of perforation of the tympanic membrane, hearing loss, contralateral or
recurrent AOM, or development of mastoiditis.  In summary,
the immediate prescription of antibiotics offers some benefits, but these
benefits are offset by the disadvantages of increased cost, drug resistance,
and adverse reactions. Watchful waiting is feasible and acceptable to
most parents, with a 76% reduction in the use of antibiotics. 
If antibiotics are used,
amoxicillin remains the drug of choice for most children. [16,17]
Although there are more than 1 dozen other clinically effective antibiotics
approved by the Food and Drug Administration for treating AOM, none of
these more expensive options has been shown to be more effective for empiric
therapy of uncomplicated AOM.  Because of recent in-vitro
evidence and some clinical experience of increasing penicillin-resistant
Streptococcus pneumoniae,  a working group of
the Centers for Disease Control advised doubling the amoxicillin dose
to 80–90 mg/kg/d.  For those children who show no improvement
with this increased dose in 3 to 5 days, alternatives such as amoxicillin-clavulanate
(Augmentin), cefuroxime axetil (Ceftin), or the more expensive but better
tolerated third-generation cephalosporins offer good alternative treatment
There is strong evidence
that 5 days of antibiotic therapy is as effective as the traditional 10–
to 14–day regimen for uncomplicated AOM in children. [21–23]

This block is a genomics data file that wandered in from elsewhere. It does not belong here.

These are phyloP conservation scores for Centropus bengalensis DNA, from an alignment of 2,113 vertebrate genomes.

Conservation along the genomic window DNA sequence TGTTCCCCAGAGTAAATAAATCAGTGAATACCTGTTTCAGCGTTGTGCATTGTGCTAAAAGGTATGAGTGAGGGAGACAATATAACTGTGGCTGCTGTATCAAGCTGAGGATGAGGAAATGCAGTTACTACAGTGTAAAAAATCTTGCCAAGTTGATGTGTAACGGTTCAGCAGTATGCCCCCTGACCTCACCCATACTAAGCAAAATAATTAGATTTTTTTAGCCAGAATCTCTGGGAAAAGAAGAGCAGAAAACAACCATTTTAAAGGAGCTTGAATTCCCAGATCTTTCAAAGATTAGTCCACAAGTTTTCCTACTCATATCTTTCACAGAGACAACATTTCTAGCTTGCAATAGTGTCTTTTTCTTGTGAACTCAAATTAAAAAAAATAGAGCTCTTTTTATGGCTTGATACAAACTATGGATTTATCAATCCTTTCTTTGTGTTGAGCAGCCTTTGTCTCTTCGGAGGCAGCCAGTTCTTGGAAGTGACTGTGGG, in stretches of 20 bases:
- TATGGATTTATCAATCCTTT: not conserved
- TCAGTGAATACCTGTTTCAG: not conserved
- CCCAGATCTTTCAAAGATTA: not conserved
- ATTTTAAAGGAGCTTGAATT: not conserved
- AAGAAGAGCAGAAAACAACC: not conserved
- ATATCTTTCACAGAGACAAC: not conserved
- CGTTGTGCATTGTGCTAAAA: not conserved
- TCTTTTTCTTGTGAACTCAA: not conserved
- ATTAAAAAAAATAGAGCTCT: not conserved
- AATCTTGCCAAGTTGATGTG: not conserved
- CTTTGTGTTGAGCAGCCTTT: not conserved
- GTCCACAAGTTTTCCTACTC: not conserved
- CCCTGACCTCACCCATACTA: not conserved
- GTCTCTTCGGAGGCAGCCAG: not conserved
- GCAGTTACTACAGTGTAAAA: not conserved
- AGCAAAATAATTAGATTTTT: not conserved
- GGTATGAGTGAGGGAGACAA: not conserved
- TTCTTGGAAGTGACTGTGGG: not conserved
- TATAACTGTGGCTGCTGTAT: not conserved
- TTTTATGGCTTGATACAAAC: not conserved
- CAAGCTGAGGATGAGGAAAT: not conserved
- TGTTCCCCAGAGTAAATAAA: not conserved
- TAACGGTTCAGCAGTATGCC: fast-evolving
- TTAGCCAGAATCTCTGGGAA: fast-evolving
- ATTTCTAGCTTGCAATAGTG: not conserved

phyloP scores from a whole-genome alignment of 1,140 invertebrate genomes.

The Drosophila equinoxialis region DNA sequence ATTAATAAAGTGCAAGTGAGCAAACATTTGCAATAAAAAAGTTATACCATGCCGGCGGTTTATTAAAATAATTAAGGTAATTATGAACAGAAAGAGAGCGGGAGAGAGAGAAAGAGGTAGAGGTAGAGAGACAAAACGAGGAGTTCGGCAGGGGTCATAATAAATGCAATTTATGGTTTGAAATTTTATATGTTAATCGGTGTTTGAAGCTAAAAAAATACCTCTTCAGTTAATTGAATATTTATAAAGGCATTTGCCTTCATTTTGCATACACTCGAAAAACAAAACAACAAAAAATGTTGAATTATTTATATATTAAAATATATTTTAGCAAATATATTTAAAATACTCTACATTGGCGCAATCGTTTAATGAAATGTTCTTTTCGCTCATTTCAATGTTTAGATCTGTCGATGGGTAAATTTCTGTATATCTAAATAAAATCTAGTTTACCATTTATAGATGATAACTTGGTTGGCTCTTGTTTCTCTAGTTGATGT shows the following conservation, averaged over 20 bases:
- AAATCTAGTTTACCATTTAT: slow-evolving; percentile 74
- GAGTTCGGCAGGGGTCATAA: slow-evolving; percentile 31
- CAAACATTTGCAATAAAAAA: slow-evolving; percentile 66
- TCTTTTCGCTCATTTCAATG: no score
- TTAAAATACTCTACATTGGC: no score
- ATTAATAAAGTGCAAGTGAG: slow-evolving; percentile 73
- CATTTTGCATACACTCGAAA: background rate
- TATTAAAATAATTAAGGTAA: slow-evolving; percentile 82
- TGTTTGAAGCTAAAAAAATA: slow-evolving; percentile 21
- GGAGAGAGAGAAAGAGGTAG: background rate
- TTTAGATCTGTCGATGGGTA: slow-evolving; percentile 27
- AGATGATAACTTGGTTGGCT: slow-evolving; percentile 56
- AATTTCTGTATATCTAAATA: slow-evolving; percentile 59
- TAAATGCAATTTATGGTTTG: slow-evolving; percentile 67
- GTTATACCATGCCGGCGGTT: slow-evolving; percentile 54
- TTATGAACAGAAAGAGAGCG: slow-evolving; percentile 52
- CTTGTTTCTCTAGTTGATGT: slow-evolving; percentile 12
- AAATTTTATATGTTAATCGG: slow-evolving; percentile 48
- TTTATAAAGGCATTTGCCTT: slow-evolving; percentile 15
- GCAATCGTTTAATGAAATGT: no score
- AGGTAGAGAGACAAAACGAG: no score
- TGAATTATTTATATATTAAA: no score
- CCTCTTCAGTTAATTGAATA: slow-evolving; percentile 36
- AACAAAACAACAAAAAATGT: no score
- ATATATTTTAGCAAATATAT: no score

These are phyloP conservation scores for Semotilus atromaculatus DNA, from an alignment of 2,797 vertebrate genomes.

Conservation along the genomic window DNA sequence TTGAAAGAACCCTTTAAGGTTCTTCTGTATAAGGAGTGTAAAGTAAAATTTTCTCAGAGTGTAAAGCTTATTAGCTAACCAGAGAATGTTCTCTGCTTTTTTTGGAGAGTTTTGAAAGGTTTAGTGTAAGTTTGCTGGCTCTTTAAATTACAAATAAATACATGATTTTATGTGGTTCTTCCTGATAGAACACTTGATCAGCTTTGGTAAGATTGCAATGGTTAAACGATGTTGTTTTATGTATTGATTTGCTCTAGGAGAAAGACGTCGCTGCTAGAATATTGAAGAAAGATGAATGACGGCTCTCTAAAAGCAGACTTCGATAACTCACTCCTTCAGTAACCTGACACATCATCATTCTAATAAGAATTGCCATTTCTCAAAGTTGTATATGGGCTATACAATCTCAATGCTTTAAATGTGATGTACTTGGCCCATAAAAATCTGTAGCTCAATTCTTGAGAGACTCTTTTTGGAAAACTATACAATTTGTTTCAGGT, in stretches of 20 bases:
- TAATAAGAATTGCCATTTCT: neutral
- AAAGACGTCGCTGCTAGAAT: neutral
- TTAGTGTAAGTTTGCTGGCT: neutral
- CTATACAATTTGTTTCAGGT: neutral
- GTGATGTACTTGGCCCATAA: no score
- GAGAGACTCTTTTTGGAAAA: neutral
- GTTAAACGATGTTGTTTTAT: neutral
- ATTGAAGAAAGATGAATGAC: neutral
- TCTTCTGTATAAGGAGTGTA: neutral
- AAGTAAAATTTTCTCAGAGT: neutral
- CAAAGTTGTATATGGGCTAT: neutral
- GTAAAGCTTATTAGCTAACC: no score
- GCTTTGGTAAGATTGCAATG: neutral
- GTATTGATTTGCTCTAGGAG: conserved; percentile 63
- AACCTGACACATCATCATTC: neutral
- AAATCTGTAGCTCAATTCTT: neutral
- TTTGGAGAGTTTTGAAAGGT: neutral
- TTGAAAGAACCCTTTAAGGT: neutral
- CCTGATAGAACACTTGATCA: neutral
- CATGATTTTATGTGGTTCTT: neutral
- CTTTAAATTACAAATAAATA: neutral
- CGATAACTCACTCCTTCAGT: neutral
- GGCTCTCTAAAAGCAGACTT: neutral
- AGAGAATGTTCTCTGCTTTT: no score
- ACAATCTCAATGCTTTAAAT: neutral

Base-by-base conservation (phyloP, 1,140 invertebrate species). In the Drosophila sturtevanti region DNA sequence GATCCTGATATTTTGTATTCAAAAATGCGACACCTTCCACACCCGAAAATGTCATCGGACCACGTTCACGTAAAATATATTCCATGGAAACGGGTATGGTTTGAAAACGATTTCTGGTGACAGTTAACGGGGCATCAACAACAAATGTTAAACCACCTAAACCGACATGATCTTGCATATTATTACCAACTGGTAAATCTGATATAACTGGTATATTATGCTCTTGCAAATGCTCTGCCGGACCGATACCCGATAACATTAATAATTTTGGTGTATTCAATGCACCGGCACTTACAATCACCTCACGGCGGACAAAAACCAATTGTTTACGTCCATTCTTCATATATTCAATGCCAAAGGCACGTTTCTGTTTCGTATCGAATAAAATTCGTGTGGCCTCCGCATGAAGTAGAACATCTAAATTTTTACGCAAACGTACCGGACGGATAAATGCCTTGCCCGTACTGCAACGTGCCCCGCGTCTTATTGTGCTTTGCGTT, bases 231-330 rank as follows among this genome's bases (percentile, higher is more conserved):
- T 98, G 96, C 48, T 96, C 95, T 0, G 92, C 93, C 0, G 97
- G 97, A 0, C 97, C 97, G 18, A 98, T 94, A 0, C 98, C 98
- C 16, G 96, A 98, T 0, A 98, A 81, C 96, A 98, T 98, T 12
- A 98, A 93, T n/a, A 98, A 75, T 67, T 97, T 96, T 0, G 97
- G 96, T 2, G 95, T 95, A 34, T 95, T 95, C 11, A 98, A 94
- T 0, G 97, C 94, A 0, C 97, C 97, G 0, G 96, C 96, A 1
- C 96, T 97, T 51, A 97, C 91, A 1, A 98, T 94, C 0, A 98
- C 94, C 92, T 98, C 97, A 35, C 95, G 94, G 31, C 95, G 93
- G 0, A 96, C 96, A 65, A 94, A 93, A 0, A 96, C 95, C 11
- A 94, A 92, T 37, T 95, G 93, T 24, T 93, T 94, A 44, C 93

Although the 5–day regimen has a slightly higher risk of treatment failure
at a 1–month follow-up compared with the longer course, there appears
to be no difference in long-term (2 to 3 months) outcomes. 
Other controversies exist
as to the role of surgery (tympanostomy tubes, adenoidectomy, or tonsillectomy)
in the management of chronic effusion and frequent, recurrent episodes
of AOM. Clearly, more evidenced-based studies are needed.
In this issue of the JABFP,
we have yet another high-quality study from the International Primary
Care Network (IPCN) and the Ambulatory Sentinel Practice Network (ASPN),
which provides insight into the management of AOM.  From
an evidence-based medicine perspective, this group shows the benefit of
a large primary care practice-based research network in studying such
common primary care problems as AOM. These 131 family physicians, general
practitioners, and pediatricians enrolled 2,165 children with AOM, a feat
difficult to achieve in the traditional university medical center settings.
As outlined in their article,
our approach in North America to treating AOM is quite different from
that of colleagues worldwide. In the Netherlands, from which arise many
of the recent studies questioning the conventional management of AOM,
physicians treat AOM in children symptomatically with analgesics and antipyretics
and reserve antibiotics for those whose symptoms persist beyond 3 days.
The British physicians treat AOM in almost all children with antibiotics
for 5 to 7 days, whereas in North America our standard is to treat with
antibiotics for 10 days.
To eliminate the problems